One of the biggest mysteries of the Michael Jackson case is how Dr. Conrad Murray found his way into Michael’s life.

Randy Phillips, head of AEG Live, has said repeatedly to me and to others that Jackson simply told him to hire Murray and pay him $150,000 a month. On the face of it, Murray was a cardiologist with offices in Las Vegas, San Diego, and Houston. He seemed OK. Phillips told me, “This is who Michael wanted.”

Did Michael have his own arrangements with Dr. Murray? This is still unknown.

But Murray, unbeknownst to the Jackson camp, was awash in personal debt. He was also not board certified.

A Jackson insider/employee recalls that Murray simply appeared on the scene this year, in 2009, and not in 2006, as his lawyer has claimed. Jackson spent 2006 in Bahrain, France, and Ireland. He could not have met Murray then.

“We were told he was one of the top 10 doctors,” says the source, “and that he had knowledge of mental issues. I asked again, ‘Is he a psychologist?’ I was told no, but he was great.”

The doctor, according to my source, sent out a message to the Jackson camp not to interfere with him. “I was told the doctor said not to placate Michael…tough love. This made me more irate. The mixed messages were insane. I begged [people on the inside]. I said, ‘Michael has lost 15 pounds since May!’ People thought they had it under control. They didn’t.”

This friend of Michael’s continued: “Everyone ‘thought they had it under control. There was too much at stake to think it wasn’t.’We just kept on going, hoping we could get the show up in London. Michael told me he wasn’t able to sleep. (my signal he was looking for’ drugs). He said his mind didn’t stop creating.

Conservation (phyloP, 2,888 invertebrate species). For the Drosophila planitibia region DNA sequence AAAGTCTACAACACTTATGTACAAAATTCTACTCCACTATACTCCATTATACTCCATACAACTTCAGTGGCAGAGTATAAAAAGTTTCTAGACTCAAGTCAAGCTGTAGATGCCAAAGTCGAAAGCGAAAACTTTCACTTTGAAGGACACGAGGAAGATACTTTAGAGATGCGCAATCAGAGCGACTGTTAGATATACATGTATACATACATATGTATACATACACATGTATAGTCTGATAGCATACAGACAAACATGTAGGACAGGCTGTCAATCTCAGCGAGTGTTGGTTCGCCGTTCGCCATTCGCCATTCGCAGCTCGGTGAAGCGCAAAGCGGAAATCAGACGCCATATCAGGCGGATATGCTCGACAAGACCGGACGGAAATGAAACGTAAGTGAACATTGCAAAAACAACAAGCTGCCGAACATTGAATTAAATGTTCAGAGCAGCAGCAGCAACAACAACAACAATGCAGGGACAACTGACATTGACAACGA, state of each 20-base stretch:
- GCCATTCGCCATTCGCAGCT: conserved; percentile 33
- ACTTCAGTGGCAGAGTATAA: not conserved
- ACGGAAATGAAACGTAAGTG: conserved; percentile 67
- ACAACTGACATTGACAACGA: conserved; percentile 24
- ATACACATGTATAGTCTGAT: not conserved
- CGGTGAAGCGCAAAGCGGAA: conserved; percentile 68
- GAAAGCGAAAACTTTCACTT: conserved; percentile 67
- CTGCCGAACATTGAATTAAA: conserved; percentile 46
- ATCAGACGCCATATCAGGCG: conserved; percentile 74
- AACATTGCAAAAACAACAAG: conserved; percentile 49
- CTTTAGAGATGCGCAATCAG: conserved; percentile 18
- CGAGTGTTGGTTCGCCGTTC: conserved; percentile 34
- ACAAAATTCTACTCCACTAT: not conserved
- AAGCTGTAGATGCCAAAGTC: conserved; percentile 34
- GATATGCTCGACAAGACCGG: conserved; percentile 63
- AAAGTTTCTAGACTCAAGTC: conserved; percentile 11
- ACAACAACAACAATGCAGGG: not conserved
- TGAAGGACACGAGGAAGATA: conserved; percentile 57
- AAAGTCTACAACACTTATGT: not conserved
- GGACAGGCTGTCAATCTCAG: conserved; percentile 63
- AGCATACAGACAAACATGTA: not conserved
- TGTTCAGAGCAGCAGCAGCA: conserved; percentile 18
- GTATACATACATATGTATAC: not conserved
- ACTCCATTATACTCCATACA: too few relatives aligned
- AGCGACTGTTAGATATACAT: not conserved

“I called Alberto (the security guard who eventually called 911) and told him to keep a close watch on’ Michael because I was concerned.’ I asked Alberto how often they were taking him to see [Arnold] Klein. He said two to three times a week.

“My suspicion is he was going there to ’sleep.’ Michael cannot sleep after performances.’ His adrenalin is so high, it takes him about 24 hours to relax. He rehearsed harder than ever…I think he really wanted to get this together and wanted to sleep to be able to do it again on Thursday. His heart was so weakened by his weight loss, his mental state and his physical exertion…it finally broke. And whoever was on watch failed him.

“I think both doctors contributed to his final demise.’ But it was’ years of anguish that drove him to finding ways to escape the pain.”

Author
Roger Friedman began his Showbiz411 column in April 2009 after 10 years with Fox News, where he created the Fox411 column. He wrote the Intelligencer column for NY Magazine in the mid 90s, reporting on the OJ Simpson trial, as well as for the real Parade magazine (when it was owned by Conde Nast), and has written for the New York Observer, Details, Vogue, Spin, the New York Times, NY Post, Washington Post, and NY Daily News among many publications. He is the writer and co-producer of "Only the Strong Survive," a selection of the Cannes, Sundance, and Telluride Film festivals, directed by DA Pennebaker and Chris Hegedus.

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